Type validator


Motivational background

How it works

Download type validator

Download latest version of type validator here or get it from the Git repository: git clone git://zakalwe.fi/typevalidator

List of releases:

View type validator source code

You can view the latest version of type validator source code here, and a BSD licensed bencode here (bencode license).


# type validator documentation as a commented source code :-)

from bencode.py import fmt_bdecode
from typevalidator import validate, ANY, ZERO_OR_MORE, ONE_OR_MORE, OPTIONAL_KEY

# Syntax of validate: validate(specification, object)
# Syntax of fmt_bdecode: fmt_bdecode(specification, blob)
# Blob is first transformed to an object with bdecode, then validated with
# type validator. This can be done with one call with fmt_bdecode()

# Asserted examples with type validator:

# Demand a dictionary whose keys and values are strings:
assert validate({str: str}, {'name': 'Cheradenine'})
assert validate({str: str}, {1: 'Cheradenine'}) == False
assert validate({str: str}, {'name': 1}) == False

# Demand a dictionary whose keys are integers but values may have any
# (supported) type. Furthermore, key with value 123 must exist.
assert validate({int: ANY, 123: ANY}, {123: 'x'})
assert validate({int: ANY, 123: ANY}, {123: 456})
assert validate({int: ANY, 123: ANY}, {4: 'x'}) == False # 123 does not exist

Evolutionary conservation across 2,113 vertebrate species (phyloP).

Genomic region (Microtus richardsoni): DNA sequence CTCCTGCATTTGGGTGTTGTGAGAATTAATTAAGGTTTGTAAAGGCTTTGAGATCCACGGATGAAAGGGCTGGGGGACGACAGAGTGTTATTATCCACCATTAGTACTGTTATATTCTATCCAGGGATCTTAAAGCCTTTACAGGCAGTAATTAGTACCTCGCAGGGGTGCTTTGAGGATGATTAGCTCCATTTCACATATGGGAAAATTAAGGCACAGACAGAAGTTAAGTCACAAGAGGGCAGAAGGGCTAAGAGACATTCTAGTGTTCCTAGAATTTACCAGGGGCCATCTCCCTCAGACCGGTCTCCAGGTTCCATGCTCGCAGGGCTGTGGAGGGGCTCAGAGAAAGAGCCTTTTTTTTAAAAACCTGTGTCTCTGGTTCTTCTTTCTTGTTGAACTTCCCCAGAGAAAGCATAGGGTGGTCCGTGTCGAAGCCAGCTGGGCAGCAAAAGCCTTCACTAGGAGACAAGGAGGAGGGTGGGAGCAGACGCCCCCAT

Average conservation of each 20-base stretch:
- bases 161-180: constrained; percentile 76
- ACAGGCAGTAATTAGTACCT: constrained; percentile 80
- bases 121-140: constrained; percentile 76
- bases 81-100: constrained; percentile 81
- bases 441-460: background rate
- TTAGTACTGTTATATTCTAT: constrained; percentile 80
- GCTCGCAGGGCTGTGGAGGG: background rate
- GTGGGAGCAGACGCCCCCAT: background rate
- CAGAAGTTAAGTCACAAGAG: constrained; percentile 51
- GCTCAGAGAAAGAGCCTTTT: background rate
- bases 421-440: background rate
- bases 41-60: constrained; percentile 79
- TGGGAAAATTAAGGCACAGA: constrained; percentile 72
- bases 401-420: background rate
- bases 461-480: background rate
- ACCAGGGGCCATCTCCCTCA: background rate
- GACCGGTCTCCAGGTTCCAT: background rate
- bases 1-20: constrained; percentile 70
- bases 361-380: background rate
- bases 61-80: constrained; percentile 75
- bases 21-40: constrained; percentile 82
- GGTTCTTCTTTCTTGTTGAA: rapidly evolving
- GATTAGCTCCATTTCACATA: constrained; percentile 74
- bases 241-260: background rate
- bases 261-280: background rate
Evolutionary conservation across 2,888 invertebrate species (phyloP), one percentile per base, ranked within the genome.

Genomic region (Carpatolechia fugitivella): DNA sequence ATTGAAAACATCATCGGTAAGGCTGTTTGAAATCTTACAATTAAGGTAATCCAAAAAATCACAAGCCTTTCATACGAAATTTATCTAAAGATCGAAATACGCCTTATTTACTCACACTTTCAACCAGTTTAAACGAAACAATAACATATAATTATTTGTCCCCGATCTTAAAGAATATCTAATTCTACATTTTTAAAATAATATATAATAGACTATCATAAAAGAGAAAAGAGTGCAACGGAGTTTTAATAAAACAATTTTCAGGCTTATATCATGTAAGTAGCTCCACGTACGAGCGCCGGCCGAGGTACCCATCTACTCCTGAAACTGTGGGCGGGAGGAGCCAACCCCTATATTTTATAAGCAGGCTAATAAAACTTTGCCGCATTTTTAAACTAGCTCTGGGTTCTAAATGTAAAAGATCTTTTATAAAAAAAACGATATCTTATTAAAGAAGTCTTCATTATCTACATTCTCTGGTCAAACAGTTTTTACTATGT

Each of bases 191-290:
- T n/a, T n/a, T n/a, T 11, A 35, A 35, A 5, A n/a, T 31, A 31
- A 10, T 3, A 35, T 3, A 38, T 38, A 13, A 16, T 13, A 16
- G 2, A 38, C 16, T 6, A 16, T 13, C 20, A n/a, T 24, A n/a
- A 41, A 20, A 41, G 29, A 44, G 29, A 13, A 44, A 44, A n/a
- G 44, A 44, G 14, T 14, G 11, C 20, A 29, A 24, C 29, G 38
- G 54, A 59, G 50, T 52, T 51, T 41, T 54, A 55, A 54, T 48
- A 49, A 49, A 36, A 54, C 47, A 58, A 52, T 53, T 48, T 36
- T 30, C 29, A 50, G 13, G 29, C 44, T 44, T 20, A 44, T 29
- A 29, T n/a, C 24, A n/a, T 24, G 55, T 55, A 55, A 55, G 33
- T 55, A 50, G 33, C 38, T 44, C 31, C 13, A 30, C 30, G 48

# List may begin with ZERO_OR_MORE or ONE_OR_MORE to specify that minimum
# length of the list is either zero or one, respectively. If either is
# used, then also a type must be specified after this.
assert validate([ZERO_OR_MORE, ANY], [])
assert validate([ONE_OR_MORE, ANY], ['x'])
assert validate([ONE_OR_MORE, ANY], []) == False
assert validate([ONE_OR_MORE, str], ['x', 1]) == False

# Recursive data structures are easy to specify! Define a list of
# dictionaries.
assert validate([ZERO_OR_MORE, {'name': str}], [{'name': 'User1'}, {'name': 'User2'}])
assert validate([ZERO_OR_MORE, {'name': str}], [1, {'name': 'User1'}]) == False

# Define a list that contains one string and one dictionary:
assert validate([str, {}], ['foo', {}])
assert validate([str, {}], [1, {}]) == False
assert validate([str, {}], ['foo', 1]) == False
assert validate([str, {}], ['foo', {}, 3]) == False # Too long a list

# Extra keys are allowed in the dictionary. Even if only 'x' key is specified,
# other keys are allowed. This was a choice to make message protocols
# extensible.
assert validate({'age': int}, {'age': 1, 'other': 'stuff'})

# Require positive integers by using lambdas
assert validate({'x': lambda x: type(x) == int and x > 0}, {'x': -1}) == False

# bencode example

blob = read_from_socket()
if blob == None:
specification = {'name': str,
                 OPTIONAL_KEY('email'): str,
                 OPTIONAL_KEY('age'): int,
                 'a-list': [],
                 'non-empty-string-list': [ONE_OR_MORE, str],
msg = fmt_bdecode(specification, blob)
if msg == None:
    # Invalid object

# Now it is guaranteed that msg is a dictionary with previous specification.
# msg['name'] exists, msg['email'] and msg['age'] may exist.
# If msg['email'] exists, it is a string. If msg['age'] exists, it is an
# integer. 'a-list' exists and it is
# a list, but nothing is specified about type inside the list.
# msg['non-empty-string-list'] exists, and it is a non-empty list that
# contains strings.


Heikki Orsila


Thanks to Janne Kulmala for the idea of using Python's iterators and type system in syntax.